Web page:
English Taking the Swiss By Storm

There is a title that is somewhat misleading. Read the following article and you will see that English is continuing to advance around the world as one of the preeminent languages.

GENEVA (AFP) – Switzerland’s traditional multilingual society is being stirred up by the growing use of English at work as well as some immigrant languages in the home, according to official studies released.

While the country’s three main native languages — German, French and Italian — are holding ground, just 60,500 people can speak the declining fourth language of Romansh — a drop of 8,4 percent over a decade ago.

English was used by 21.7 percent of people in their workplace in 2000 against 15.9 percent a decade earlier, the studies based on the last Swiss census five years ago found.

English has overtaken French as the second business language in the German-speaking east of the country, and is replacing German in companies in the French-speaking west of the country.

German is the majority language in Switzerland, spoken by 63,7 percent of the country’s 7.4 million people, followed by French (20.4 percent) and Italian (6.5 percent) in the south.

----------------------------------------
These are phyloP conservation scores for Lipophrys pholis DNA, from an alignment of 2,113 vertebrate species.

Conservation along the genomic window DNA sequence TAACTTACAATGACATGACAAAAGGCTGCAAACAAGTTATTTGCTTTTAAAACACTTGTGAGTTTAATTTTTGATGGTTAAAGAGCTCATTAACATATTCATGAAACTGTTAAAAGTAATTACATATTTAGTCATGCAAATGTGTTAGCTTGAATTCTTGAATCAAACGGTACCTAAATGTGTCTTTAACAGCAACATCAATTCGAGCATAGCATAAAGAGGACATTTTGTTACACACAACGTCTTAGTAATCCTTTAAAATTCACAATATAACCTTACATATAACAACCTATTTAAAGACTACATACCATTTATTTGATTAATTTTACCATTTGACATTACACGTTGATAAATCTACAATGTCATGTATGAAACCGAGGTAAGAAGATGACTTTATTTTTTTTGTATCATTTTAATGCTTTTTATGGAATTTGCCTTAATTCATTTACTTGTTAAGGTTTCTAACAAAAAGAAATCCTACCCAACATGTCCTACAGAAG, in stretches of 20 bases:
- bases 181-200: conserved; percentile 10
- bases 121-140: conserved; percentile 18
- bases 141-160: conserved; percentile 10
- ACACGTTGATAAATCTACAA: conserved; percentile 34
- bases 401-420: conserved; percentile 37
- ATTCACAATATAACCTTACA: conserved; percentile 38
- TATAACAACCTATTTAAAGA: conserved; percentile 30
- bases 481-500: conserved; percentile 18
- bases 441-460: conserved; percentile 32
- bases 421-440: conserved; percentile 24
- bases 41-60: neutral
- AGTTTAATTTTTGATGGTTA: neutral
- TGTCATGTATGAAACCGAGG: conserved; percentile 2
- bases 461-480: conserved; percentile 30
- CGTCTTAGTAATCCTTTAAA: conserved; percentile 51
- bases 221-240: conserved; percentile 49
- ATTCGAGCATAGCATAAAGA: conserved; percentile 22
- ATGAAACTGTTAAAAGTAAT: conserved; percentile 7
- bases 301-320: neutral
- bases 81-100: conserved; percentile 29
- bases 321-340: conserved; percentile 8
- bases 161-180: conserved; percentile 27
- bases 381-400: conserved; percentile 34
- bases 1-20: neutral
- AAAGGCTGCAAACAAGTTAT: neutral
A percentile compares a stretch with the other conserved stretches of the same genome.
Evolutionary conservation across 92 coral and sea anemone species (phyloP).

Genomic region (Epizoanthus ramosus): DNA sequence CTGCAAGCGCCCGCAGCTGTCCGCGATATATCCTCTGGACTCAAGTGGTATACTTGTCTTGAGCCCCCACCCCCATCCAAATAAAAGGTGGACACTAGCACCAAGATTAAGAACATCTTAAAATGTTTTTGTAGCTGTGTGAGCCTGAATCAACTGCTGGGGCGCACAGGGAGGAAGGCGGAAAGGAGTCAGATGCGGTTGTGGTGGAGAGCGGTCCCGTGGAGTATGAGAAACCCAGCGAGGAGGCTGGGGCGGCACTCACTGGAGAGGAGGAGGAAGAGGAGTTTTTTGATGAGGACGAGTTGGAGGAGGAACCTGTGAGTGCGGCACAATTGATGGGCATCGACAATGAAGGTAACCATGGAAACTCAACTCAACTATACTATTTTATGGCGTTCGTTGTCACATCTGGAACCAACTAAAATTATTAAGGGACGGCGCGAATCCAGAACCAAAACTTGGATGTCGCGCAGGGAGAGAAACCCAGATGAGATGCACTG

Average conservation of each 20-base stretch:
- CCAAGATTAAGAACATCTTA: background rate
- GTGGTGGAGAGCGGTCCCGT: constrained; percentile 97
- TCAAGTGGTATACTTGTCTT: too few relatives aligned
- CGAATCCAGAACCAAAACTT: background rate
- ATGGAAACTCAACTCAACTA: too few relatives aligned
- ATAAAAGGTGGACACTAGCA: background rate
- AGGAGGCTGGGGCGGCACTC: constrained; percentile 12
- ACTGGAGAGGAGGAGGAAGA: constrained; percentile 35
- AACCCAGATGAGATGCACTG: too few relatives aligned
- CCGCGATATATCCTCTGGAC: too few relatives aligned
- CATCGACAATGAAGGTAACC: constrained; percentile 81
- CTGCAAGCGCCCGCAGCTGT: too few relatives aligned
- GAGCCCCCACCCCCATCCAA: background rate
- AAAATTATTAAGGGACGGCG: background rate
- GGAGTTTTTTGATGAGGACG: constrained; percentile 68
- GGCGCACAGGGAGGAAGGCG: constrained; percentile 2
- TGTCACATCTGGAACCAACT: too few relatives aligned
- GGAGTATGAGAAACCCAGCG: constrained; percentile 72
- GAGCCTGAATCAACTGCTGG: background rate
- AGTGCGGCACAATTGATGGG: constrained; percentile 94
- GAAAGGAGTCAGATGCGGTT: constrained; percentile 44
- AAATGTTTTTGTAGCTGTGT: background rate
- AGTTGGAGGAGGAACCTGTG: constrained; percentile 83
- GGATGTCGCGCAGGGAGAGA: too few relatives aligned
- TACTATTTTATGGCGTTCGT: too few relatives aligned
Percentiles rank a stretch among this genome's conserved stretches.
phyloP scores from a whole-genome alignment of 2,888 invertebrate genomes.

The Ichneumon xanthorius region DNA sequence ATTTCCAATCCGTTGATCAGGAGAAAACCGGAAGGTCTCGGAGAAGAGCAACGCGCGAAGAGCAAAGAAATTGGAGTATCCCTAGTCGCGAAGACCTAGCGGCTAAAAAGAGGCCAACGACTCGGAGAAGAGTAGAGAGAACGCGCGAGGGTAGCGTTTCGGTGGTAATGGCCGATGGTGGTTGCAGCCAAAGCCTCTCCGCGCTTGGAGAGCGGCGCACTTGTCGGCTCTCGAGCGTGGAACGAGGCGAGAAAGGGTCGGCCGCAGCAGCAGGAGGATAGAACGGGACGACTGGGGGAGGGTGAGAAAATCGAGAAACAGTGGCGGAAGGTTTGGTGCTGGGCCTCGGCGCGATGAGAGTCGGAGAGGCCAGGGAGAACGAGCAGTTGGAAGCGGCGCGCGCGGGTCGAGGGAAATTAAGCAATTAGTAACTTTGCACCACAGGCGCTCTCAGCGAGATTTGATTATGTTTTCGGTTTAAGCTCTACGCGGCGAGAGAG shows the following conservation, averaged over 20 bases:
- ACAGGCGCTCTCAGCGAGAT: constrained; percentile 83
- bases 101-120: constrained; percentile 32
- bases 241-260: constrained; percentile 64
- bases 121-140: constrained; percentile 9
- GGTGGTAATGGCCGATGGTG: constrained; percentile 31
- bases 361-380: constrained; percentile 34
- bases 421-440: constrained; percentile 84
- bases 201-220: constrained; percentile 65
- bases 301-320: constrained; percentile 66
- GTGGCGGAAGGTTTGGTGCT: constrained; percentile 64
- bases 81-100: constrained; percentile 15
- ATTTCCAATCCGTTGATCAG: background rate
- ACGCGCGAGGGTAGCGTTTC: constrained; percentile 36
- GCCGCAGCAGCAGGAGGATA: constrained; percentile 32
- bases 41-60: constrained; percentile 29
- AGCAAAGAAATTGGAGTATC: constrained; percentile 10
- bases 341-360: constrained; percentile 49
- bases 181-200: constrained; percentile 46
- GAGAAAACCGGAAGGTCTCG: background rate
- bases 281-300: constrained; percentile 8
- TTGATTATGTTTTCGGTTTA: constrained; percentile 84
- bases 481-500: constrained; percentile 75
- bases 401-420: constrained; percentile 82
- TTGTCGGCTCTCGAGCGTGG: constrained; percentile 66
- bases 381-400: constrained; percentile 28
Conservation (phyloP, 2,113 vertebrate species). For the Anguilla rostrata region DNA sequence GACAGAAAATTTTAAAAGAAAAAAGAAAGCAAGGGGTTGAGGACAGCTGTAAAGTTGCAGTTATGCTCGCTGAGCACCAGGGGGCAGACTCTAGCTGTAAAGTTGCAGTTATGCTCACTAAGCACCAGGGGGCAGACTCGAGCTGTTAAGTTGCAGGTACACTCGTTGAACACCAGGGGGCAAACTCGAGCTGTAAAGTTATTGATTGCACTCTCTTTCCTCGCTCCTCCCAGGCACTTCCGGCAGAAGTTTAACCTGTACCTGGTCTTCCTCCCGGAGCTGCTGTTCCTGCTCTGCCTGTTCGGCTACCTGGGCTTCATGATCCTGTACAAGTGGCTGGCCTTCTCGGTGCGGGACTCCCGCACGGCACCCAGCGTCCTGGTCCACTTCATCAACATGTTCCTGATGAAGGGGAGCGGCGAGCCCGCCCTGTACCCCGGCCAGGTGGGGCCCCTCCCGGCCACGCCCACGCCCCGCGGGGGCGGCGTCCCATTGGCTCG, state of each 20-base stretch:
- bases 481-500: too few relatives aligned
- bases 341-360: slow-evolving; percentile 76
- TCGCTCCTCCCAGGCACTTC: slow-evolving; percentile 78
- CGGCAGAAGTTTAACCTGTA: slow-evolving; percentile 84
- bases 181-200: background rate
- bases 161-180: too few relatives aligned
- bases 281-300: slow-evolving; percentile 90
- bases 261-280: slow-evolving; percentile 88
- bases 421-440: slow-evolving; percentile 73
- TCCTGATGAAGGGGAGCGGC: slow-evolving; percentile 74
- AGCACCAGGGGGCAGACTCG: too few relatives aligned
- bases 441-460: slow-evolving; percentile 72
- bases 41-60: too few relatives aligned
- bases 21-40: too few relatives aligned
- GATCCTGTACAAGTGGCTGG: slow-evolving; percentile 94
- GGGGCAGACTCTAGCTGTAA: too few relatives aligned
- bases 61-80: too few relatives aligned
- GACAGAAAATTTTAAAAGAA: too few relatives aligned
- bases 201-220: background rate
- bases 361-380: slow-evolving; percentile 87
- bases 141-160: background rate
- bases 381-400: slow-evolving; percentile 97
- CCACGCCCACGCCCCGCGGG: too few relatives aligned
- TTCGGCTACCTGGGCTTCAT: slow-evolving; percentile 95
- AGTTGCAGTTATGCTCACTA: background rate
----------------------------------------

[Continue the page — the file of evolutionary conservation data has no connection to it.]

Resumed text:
The growth of new immigrant communities has added to Switzerland’s already complex linguistic landscape, but not to the detriment of native Swiss tongues, the studies by the federal statistical office said.

The use of foreign languages at home has grown from 13 percent to 16.6 percent of the population, with Serbo-Croat and Albanian now used more than Portuguese or Spanish.

However, immigrants were also more inclined to learn native Swiss languages from the first generation, and mastered two languages to a greater degree than their Swiss counterparts, according to the data.

About two-thirds of foreigners declared a Swiss language as their primary tongue in the census, an increase of 16.7 percent over 1990.

While the use of Italian has declined by 1.1 percent in a decade, the studies said that was largely due to the return of immigrants from neighbouring Italy to their homeland, or the integration of their children into local French and German communities.

The use of native Italian in the southern canton of Ticino has grown, unlike Romansch in the neighbouring Alpine region of Graubunden.

The encroachment of German from the north over the past decade has continued there, eroding the ancient fourth national language’s territory to the point that many experts now fear it is endangered.

Only 35,000 people — 0.5 percent of the population — listed Romansh as their first language in the national census.”

I am a big proponent of multilingualism and am not interested in a world in which only a few languages are spoken. It would be a tragedy if there was only one language.

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